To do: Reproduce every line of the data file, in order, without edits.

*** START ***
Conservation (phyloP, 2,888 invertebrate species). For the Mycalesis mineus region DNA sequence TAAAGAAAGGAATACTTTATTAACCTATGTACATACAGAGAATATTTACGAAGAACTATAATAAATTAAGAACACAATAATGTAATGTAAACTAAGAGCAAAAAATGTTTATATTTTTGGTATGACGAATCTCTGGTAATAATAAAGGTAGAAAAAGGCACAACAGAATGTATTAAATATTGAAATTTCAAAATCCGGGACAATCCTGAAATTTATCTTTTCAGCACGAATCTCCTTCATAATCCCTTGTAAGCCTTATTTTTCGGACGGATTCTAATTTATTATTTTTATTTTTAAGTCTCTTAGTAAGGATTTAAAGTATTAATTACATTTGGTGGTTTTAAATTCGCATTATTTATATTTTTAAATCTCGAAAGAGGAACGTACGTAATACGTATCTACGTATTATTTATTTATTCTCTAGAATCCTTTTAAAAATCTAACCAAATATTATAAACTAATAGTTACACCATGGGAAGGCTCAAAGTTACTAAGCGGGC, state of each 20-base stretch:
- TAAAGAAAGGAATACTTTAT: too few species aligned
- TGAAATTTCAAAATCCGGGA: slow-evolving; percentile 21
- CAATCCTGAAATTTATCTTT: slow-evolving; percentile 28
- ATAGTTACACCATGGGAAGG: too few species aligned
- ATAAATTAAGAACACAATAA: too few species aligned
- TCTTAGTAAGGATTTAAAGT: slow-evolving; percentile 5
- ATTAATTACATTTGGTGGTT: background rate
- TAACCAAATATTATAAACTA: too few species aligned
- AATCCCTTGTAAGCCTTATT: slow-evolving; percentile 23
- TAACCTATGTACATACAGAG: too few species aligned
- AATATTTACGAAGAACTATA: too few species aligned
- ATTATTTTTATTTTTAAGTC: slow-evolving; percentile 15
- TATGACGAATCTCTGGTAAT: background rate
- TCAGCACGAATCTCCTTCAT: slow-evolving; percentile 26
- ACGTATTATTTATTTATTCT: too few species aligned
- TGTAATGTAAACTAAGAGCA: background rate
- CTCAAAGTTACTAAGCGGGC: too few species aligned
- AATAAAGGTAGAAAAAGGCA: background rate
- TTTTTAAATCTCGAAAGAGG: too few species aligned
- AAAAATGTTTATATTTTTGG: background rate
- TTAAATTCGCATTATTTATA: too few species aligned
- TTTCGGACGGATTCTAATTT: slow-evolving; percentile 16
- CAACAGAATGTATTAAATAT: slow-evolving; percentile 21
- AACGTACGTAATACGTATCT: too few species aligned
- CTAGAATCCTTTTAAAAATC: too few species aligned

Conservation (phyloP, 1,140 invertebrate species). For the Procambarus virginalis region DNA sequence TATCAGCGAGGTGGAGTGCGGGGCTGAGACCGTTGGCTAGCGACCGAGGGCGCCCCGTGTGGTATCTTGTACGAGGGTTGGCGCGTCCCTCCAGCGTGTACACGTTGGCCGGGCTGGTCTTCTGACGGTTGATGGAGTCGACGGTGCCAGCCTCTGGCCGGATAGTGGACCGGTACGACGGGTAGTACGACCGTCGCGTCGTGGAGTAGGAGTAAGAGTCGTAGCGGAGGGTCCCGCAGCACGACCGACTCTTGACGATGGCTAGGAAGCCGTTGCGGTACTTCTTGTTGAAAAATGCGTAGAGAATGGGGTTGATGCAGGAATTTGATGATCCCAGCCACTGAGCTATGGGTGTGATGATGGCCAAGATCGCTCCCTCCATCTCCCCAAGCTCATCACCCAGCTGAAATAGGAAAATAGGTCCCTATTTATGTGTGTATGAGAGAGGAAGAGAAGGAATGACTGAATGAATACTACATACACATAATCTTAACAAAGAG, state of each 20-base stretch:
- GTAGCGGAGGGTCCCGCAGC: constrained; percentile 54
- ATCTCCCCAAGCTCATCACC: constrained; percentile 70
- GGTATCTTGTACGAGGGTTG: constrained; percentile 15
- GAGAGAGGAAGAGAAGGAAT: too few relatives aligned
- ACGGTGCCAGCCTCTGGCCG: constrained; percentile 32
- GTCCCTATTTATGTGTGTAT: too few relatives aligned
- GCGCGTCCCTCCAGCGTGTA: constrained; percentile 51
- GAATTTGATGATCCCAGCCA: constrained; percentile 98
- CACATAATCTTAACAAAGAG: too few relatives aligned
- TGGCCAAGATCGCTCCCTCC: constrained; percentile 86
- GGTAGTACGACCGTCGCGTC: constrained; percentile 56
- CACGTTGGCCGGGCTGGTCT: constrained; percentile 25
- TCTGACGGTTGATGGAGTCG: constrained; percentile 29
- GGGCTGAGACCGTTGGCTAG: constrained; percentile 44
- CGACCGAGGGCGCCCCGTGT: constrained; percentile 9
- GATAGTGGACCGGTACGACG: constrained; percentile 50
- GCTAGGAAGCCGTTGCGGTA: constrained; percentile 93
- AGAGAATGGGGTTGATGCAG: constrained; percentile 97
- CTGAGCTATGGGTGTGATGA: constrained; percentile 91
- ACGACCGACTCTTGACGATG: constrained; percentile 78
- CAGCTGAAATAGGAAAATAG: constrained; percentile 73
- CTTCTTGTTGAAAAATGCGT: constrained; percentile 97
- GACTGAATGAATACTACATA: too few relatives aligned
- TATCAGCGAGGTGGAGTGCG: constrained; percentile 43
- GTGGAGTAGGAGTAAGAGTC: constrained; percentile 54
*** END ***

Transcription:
Conservation (phyloP, 2,888 invertebrate species). For the Mycalesis mineus region DNA sequence TAAAGAAAGGAATACTTTATTAACCTATGTACATACAGAGAATATTTACGAAGAACTATAATAAATTAAGAACACAATAATGTAATGTAAACTAAGAGCAAAAAATGTTTATATTTTTGGTATGACGAATCTCTGGTAATAATAAAGGTAGAAAAAGGCACAACAGAATGTATTAAATATTGAAATTTCAAAATCCGGGACAATCCTGAAATTTATCTTTTCAGCACGAATCTCCTTCATAATCCCTTGTAAGCCTTATTTTTCGGACGGATTCTAATTTATTATTTTTATTTTTAAGTCTCTTAGTAAGGATTTAAAGTATTAATTACATTTGGTGGTTTTAAATTCGCATTATTTATATTTTTAAATCTCGAAAGAGGAACGTACGTAATACGTATCTACGTATTATTTATTTATTCTCTAGAATCCTTTTAAAAATCTAACCAAATATTATAAACTAATAGTTACACCATGGGAAGGCTCAAAGTTACTAAGCGGGC, state of each 20-base stretch:
- TAAAGAAAGGAATACTTTAT: too few species aligned
- TGAAATTTCAAAATCCGGGA: slow-evolving; percentile 21
- CAATCCTGAAATTTATCTTT: slow-evolving; percentile 28
- ATAGTTACACCATGGGAAGG: too few species aligned
- ATAAATTAAGAACACAATAA: too few species aligned
- TCTTAGTAAGGATTTAAAGT: slow-evolving; percentile 5
- ATTAATTACATTTGGTGGTT: background rate
- TAACCAAATATTATAAACTA: too few species aligned
- AATCCCTTGTAAGCCTTATT: slow-evolving; percentile 23
- TAACCTATGTACATACAGAG: too few species aligned
- AATATTTACGAAGAACTATA: too few species aligned
- ATTATTTTTATTTTTAAGTC: slow-evolving; percentile 15
- TATGACGAATCTCTGGTAAT: background rate
- TCAGCACGAATCTCCTTCAT: slow-evolving; percentile 26
- ACGTATTATTTATTTATTCT: too few species aligned
- TGTAATGTAAACTAAGAGCA: background rate
- CTCAAAGTTACTAAGCGGGC: too few species aligned
- AATAAAGGTAGAAAAAGGCA: background rate
- TTTTTAAATCTCGAAAGAGG: too few species aligned
- AAAAATGTTTATATTTTTGG: background rate
- TTAAATTCGCATTATTTATA: too few species aligned
- TTTCGGACGGATTCTAATTT: slow-evolving; percentile 16
- CAACAGAATGTATTAAATAT: slow-evolving; percentile 21
- AACGTACGTAATACGTATCT: too few species aligned
- CTAGAATCCTTTTAAAAATC: too few species aligned

Conservation (phyloP, 1,140 invertebrate species). For the Procambarus virginalis region DNA sequence TATCAGCGAGGTGGAGTGCGGGGCTGAGACCGTTGGCTAGCGACCGAGGGCGCCCCGTGTGGTATCTTGTACGAGGGTTGGCGCGTCCCTCCAGCGTGTACACGTTGGCCGGGCTGGTCTTCTGACGGTTGATGGAGTCGACGGTGCCAGCCTCTGGCCGGATAGTGGACCGGTACGACGGGTAGTACGACCGTCGCGTCGTGGAGTAGGAGTAAGAGTCGTAGCGGAGGGTCCCGCAGCACGACCGACTCTTGACGATGGCTAGGAAGCCGTTGCGGTACTTCTTGTTGAAAAATGCGTAGAGAATGGGGTTGATGCAGGAATTTGATGATCCCAGCCACTGAGCTATGGGTGTGATGATGGCCAAGATCGCTCCCTCCATCTCCCCAAGCTCATCACCCAGCTGAAATAGGAAAATAGGTCCCTATTTATGTGTGTATGAGAGAGGAAGAGAAGGAATGACTGAATGAATACTACATACACATAATCTTAACAAAGAG, state of each 20-base stretch:
- GTAGCGGAGGGTCCCGCAGC: constrained; percentile 54
- ATCTCCCCAAGCTCATCACC: constrained; percentile 70
- GGTATCTTGTACGAGGGTTG: constrained; percentile 15
- GAGAGAGGAAGAGAAGGAAT: too few relatives aligned
- ACGGTGCCAGCCTCTGGCCG: constrained; percentile 32
- GTCCCTATTTATGTGTGTAT: too few relatives aligned
- GCGCGTCCCTCCAGCGTGTA: constrained; percentile 51
- GAATTTGATGATCCCAGCCA: constrained; percentile 98
- CACATAATCTTAACAAAGAG: too few relatives aligned
- TGGCCAAGATCGCTCCCTCC: constrained; percentile 86
- GGTAGTACGACCGTCGCGTC: constrained; percentile 56
- CACGTTGGCCGGGCTGGTCT: constrained; percentile 25
- TCTGACGGTTGATGGAGTCG: constrained; percentile 29
- GGGCTGAGACCGTTGGCTAG: constrained; percentile 44
- CGACCGAGGGCGCCCCGTGT: constrained; percentile 9
- GATAGTGGACCGGTACGACG: constrained; percentile 50
- GCTAGGAAGCCGTTGCGGTA: constrained; percentile 93
- AGAGAATGGGGTTGATGCAG: constrained; percentile 97
- CTGAGCTATGGGTGTGATGA: constrained; percentile 91
- ACGACCGACTCTTGACGATG: constrained; percentile 78
- CAGCTGAAATAGGAAAATAG: constrained; percentile 73
- CTTCTTGTTGAAAAATGCGT: constrained; percentile 97
- GACTGAATGAATACTACATA: too few relatives aligned
- TATCAGCGAGGTGGAGTGCG: constrained; percentile 43
- GTGGAGTAGGAGTAAGAGTC: constrained; percentile 54